US school shooting: Obama vows to act on violence
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US President Barack Obama told a vigil in Newtown, Connecticut, on Sunday that "We’re not doing enough" as a country to prevent tragedies like Friday's school shootings, indicating there may be renewed political will to push for stricter gun control.
US President Barack Obama on Sunday demanded changes in the way the country dealt with gun violence, though he avoided the use of the word “gun” itself in consoling the Connecticut town shattered by the massacre of 20 young schoolchildren and seven adults.
Obama said the world would judge the nation by the way it cared for its children, and that Friday’s slaughter left that judgment wanting.
“What choice do we have?” Obama said at an evening vigil in the shattered community of Newtown, Connecticut. “Are we really prepared to say that we’re powerless in the face of such carnage, that the politics are too hard? Are we prepared to say that such violence visited on our children year after year after year is somehow the price of our freedom?”
He spoke of a broader effort, never outlining exactly what he would push for, but expressed outrage at yet another shooting rampage. “Surely we can do better than this,” he said. “We have an obligation to try.”
Reporting from Newtown, FRANCE 24’s Nathan King said that “while Obama made no promise of new laws, this was definitely a tone-setting speech for a very strong debate on gun control”.
The massacre of 20 children and six adults at Sandy Hook Elementary School on Friday elicited horror around the world, soul-searching in the US, fresh political debate and questions about the incomprehensible – what drove 20-year-old suspect Adam Lanza to kill his mother and then unleash gunfire on a classroom of schoolchildren?
A total of seven adults and 20 boys and girls between the ages of six and seven were slaughtered before the suspected gunman killed himself, bringing the final death toll to 28.
Obama told Connecticut Governor Dannel Malloy that Friday was the most difficult day of his presidency. The president has two daughters, Malia and Sasha, who are 14 and 11, respectively.
“Can we say that we’re truly doing enough to give all the children of this country the chance they deserve to live out their lives in happiness and with purpose? I’ve been reflecting on this the last few days,” the president said, his voice sombre and steady. “And if we’re honest with ourselves, the answer is no. We’re not doing enough and we will have to change.”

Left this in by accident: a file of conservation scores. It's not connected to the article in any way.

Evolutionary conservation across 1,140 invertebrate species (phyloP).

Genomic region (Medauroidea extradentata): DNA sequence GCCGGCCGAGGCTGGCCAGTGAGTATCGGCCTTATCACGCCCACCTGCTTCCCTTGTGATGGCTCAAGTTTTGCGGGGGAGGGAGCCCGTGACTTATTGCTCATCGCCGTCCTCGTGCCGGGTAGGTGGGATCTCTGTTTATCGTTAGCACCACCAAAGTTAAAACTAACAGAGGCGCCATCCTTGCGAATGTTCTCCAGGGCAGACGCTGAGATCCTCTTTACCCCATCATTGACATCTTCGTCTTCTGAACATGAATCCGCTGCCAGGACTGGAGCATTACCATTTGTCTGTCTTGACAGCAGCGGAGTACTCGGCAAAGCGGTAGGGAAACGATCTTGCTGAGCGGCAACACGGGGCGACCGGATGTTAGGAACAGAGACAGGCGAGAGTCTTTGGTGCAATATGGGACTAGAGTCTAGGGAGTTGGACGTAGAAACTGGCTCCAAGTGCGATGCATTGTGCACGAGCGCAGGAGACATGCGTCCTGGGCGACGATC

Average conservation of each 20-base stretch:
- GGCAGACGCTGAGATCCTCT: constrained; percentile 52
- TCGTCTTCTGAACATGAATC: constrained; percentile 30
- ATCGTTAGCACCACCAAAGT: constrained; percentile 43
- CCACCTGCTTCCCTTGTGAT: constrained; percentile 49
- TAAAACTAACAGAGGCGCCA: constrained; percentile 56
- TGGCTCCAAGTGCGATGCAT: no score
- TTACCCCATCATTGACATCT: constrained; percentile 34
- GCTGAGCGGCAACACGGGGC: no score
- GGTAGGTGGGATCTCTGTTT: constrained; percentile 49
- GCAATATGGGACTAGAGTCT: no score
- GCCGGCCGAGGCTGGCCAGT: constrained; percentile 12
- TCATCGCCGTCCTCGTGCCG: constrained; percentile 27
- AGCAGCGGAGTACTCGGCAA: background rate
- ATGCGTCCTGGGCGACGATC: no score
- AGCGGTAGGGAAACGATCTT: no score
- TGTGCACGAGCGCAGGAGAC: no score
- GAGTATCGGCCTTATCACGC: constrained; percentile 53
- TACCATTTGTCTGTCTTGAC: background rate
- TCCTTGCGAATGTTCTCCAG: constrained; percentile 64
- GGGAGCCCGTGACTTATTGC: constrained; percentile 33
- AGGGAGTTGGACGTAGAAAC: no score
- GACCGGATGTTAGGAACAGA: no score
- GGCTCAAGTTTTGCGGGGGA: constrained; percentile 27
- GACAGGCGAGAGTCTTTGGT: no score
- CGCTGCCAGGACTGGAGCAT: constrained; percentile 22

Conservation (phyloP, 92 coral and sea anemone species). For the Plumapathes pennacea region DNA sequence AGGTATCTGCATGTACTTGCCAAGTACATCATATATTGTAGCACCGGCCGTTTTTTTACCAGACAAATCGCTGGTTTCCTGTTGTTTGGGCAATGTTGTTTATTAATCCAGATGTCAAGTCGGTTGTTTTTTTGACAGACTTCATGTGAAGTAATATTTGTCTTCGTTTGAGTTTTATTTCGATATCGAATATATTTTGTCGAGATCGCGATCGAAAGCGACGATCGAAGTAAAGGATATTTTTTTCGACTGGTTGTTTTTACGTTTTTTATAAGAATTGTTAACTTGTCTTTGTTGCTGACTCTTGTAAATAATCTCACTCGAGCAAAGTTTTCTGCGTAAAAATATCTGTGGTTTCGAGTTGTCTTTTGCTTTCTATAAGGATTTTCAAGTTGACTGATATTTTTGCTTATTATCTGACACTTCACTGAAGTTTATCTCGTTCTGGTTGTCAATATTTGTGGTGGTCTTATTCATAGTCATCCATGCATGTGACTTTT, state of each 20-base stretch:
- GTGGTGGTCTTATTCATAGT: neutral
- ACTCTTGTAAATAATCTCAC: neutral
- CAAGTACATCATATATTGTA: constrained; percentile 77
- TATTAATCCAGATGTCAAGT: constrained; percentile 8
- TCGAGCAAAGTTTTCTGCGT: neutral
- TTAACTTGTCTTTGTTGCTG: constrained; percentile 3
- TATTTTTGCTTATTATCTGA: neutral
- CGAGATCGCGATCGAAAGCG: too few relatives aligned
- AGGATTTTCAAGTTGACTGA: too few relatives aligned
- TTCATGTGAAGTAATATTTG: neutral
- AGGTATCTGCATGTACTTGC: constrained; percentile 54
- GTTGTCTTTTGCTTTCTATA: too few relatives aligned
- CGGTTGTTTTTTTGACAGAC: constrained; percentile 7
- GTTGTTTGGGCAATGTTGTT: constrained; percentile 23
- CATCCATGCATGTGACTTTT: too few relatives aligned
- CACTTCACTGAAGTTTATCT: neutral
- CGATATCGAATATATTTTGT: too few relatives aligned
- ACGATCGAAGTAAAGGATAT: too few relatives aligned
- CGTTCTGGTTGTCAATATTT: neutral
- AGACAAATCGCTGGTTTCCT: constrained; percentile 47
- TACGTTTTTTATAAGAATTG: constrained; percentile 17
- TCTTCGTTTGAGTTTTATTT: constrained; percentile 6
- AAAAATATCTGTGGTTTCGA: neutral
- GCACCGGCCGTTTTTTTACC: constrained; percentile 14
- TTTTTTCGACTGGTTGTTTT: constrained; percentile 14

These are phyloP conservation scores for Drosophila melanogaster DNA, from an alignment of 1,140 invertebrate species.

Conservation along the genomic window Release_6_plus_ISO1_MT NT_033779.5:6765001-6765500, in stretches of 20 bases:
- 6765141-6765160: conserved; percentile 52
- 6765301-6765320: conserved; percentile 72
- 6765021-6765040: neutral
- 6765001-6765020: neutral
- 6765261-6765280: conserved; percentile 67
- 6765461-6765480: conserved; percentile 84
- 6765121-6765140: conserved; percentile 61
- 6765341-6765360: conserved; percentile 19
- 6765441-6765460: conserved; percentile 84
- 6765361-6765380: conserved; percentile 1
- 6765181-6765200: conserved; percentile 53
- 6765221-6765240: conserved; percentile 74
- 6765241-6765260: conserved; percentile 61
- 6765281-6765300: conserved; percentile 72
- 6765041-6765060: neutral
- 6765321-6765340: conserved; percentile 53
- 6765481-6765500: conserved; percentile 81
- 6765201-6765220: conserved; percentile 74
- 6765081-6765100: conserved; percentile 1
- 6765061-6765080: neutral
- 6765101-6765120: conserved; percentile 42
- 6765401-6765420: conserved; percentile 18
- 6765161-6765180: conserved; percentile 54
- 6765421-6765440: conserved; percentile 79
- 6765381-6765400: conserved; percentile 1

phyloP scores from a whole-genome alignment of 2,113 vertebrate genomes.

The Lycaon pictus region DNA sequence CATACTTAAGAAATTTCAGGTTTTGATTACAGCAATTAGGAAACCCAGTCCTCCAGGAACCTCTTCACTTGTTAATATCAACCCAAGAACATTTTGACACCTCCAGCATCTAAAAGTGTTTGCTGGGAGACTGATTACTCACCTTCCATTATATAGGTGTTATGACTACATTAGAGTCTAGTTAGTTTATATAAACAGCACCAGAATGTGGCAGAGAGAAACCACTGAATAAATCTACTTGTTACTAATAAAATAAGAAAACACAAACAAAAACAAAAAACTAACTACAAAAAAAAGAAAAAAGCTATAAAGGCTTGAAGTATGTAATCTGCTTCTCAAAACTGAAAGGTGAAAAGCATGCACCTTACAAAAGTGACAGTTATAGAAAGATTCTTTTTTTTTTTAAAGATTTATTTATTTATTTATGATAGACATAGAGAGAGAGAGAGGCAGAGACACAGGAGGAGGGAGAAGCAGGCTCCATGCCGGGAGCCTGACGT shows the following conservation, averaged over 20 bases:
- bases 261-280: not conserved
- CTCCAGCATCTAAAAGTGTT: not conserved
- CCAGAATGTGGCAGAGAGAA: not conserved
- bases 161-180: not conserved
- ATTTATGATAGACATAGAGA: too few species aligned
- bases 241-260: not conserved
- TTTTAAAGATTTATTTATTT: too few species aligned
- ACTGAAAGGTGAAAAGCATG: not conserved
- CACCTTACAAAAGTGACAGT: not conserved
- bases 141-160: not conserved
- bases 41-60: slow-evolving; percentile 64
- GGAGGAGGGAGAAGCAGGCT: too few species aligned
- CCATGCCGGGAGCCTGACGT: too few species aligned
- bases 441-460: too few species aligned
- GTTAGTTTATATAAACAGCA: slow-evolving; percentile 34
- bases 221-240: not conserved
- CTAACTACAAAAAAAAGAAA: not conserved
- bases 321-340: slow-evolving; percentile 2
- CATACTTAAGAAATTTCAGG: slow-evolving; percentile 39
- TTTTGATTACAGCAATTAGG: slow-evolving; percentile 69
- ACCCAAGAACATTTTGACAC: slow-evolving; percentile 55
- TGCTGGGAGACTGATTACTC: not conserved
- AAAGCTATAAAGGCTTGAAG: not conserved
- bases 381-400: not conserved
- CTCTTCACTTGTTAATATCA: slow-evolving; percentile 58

He promised in the coming weeks to talk with law enforcement, mental health professionals, parents and educators in an effort to prevent mass shootings.
The shootings have restarted a debate in Washington about what politicians can to do help – gun control or otherwise. “Obama really gave the impression of somebody who wanted to go back to Washington and get things done,” FRANCE 24’s Philip Crowther reported from Capitol Hill on Monday. “This will be a week of fierce lobbying for those who want stricter guns laws, but we will also probably hear from the National Rifle Association (NRA), the gun owners’ lobby.”
Democratic lawmakers said Sunday that military-style assault weapons should be banned and that a national commission should be established to examine mass shootings in the US.
Obama and Senate Democrats haven’t pushed for new gun controls since rising to power in the 2008 elections. Outspoken advocates for stricter laws, including Senator Dianne Feinstein, say that’s because of the powerful sway of the NRA.
But gun control advocates also say the latest shooting is a tipping point that could change the dynamic of the debate. Feinstein said she will propose legislation next year that would ban big clips, drums and strips of more than 10 bullets.
“The pressure now on Obama is pretty big to change gun laws,” Crowther said. “But he also has a big fight on his hands.”
(FRANCE 24 with wires)